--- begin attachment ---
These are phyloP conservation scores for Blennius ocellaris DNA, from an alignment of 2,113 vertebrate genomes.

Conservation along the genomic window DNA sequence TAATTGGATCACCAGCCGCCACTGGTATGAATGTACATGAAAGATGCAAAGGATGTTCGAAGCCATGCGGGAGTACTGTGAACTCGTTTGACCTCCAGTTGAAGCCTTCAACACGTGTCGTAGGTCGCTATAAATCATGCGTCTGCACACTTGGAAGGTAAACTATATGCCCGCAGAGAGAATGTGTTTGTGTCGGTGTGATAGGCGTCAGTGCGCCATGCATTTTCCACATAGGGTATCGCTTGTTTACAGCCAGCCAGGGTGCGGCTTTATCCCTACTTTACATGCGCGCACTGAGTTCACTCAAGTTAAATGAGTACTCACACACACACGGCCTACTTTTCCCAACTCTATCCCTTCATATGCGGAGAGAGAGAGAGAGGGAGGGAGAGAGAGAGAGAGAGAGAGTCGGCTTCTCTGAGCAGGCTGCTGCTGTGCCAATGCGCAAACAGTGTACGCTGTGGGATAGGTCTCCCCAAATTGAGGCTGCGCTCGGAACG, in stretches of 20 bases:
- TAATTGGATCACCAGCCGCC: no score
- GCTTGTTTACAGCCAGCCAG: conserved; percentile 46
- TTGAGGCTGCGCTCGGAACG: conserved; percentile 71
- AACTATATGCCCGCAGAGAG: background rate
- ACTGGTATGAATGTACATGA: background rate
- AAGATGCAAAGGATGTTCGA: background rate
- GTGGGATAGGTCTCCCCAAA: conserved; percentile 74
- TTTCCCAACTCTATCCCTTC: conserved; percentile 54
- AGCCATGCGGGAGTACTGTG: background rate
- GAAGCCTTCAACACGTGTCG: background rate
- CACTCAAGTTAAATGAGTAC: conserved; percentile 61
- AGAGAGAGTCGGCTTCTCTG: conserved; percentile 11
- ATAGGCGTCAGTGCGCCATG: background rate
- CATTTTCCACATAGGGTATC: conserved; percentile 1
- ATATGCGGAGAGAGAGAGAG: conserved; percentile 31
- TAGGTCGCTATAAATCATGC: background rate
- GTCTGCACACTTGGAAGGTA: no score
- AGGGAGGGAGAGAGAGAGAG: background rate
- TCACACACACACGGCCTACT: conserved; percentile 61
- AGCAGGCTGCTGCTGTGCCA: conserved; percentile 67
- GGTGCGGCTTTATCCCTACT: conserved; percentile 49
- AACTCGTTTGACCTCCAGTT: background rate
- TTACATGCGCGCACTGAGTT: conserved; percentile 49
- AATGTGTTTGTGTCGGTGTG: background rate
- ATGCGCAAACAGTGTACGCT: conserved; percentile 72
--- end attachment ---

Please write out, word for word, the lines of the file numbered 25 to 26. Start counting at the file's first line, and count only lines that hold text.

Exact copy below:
- TTACATGCGCGCACTGAGTT: conserved; percentile 49
- AATGTGTTTGTGTCGGTGTG: background rate